Core Concepts of Public Achievement

“Core concepts” are a defining feature of Public Achievement; they distinguish PA from community service and many forms of service learning. Public Achievement is unique because speech and action are framed in terms of their political and public dimensions.

Any experience has multiple dimensions– i.e. educational: what did I learn? psychological: how do I feel? inter-personal: how did we work together? practical: what did we do? and political: what are the power dynamics at play, how do our actions affect the larger public? Concepts enable us to consider the broader implications of this work, to situate it in a larger public sphere, and to compare it against other forms of action. At the same time, the actual work done informs one’s understandings of political concepts. In practical terms, it is not difficult to incorporate concepts into work, simple questions like– how is your project public? what power does the administrator have over this issue? what power does our group have?– can go a long way in helping teams be more effective.

  1. Public Work
    The organizing concept of PA, defined as the work of ordinary citizens, who together, solve public problems and create things of lasting importance in our community, nation, or world.
  2. Politics
    Politics is the everyday processes of negotiating situations involving power relations and making public decisions (i.e. bargaining, making decisions, and thinking strategically).
  3. Citizenship
    Citizenship is the on-going contribution of citizens to our common world.
  4. Democracy
    The rule or work of the people.
  5. Freedom
    Is a product of collective self-determination. In other words, we are free if we live under the laws, society, or world that we have made for ourselves.
  6. Public
    There are three related meanings to the concept “public” that are relevant to Public Achievement: as a group of people, a kind of space, and a common interest. Creating a project that is “public” is one of the important steps in the Public Achievement process.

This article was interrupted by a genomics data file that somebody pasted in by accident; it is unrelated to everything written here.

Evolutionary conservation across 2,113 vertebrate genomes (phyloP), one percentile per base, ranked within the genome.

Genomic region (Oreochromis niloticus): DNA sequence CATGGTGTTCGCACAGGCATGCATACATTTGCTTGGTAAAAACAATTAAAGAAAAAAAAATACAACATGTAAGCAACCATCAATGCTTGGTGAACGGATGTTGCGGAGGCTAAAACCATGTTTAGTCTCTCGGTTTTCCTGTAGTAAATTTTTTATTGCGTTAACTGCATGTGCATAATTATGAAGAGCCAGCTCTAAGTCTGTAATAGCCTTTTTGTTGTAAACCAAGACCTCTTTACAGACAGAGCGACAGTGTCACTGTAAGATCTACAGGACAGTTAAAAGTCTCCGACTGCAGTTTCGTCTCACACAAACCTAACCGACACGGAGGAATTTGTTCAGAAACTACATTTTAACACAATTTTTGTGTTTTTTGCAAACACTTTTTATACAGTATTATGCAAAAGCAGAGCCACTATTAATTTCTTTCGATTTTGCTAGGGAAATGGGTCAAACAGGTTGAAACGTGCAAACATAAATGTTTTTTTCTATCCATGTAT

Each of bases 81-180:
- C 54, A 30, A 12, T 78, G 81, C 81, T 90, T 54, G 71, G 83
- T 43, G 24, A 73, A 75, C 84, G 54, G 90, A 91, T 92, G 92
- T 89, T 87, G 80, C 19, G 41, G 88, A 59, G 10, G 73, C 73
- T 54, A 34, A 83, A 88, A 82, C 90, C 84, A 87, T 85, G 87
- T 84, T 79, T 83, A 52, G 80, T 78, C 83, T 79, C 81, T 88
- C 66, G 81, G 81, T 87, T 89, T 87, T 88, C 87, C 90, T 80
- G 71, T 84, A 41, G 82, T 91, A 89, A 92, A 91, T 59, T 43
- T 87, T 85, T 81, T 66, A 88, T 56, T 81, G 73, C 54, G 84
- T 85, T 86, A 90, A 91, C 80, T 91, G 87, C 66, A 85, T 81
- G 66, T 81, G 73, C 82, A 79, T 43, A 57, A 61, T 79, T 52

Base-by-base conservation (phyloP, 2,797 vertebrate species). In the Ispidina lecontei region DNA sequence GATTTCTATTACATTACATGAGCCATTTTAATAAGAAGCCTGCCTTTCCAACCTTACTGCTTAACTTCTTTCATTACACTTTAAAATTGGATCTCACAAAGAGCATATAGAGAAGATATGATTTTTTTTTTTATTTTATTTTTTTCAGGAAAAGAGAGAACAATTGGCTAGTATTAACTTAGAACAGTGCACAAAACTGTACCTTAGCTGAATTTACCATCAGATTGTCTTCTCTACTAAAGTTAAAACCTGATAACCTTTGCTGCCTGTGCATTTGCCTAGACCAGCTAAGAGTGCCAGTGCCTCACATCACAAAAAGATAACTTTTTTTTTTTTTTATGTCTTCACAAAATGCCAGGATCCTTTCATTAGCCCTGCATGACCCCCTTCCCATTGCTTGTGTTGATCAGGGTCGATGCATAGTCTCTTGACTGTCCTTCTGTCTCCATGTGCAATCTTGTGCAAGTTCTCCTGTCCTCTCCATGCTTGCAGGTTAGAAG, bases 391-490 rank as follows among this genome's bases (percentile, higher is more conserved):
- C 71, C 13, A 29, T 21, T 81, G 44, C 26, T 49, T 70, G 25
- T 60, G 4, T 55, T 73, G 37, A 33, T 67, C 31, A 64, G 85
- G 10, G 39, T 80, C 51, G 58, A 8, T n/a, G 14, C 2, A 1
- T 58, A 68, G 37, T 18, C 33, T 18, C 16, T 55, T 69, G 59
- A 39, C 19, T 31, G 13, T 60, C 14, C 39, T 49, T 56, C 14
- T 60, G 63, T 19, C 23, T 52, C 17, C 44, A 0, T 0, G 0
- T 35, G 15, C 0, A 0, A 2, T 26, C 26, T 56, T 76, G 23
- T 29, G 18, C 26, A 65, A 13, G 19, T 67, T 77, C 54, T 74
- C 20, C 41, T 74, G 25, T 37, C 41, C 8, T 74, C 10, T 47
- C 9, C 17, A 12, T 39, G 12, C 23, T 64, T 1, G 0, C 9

7. Free Spaces
    The concepts of public and freedom are combined in the idea of free spaces. Free spaces are places where people can express themselves, honestly disagree, and work together to take action. Public Achievement presents an opportunity for citizens to create their own free spaces for action.
  8. Interests
    What makes a particular person or group connected to (or interested in) an issue or problem.
  9. Diversity
    Is a fact of public life. In the public world, one encounters a variety of different people, ideas, histories, and cultures. To effectively solve public problems, one must learn to listen, appreciate, and work with others who, while different from themselves, are also affected by the same public issues and problems.
  10. Power
    Is the ability to influence other people, institutions, or processes.
  11. Accountability/Responsibility
    Being accountable is being answerable to, in PA students are accountable to the group and the public world.

Summary of Basic Steps
These are the basic steps for teachers integrating PA:

  • Identify how you want to incorporate PA;
  • Introduce PA to your students;
  • Guide the development of issues, goals, and objectives;
  • Guide project development and research;
  • Develop reflection activities;
  • Connect project work to standards of learning;
  • Develop assessment measures;
  • Assist in project planning;
  • Facilitate completion of the project(s); and
  • Guide celebration planning.

Public Achievement (like this guide) is a work in progress. It is continually being revised, altered, and improved based on the participants’ experiences. We actively seek input from those involved with the program. So send an email to Elaine Eschenbacher at the Center for Democracy and Citizenship to let us know what worked and what didn’t, and what you, as well as your students, think can be done to improve Public Achievement.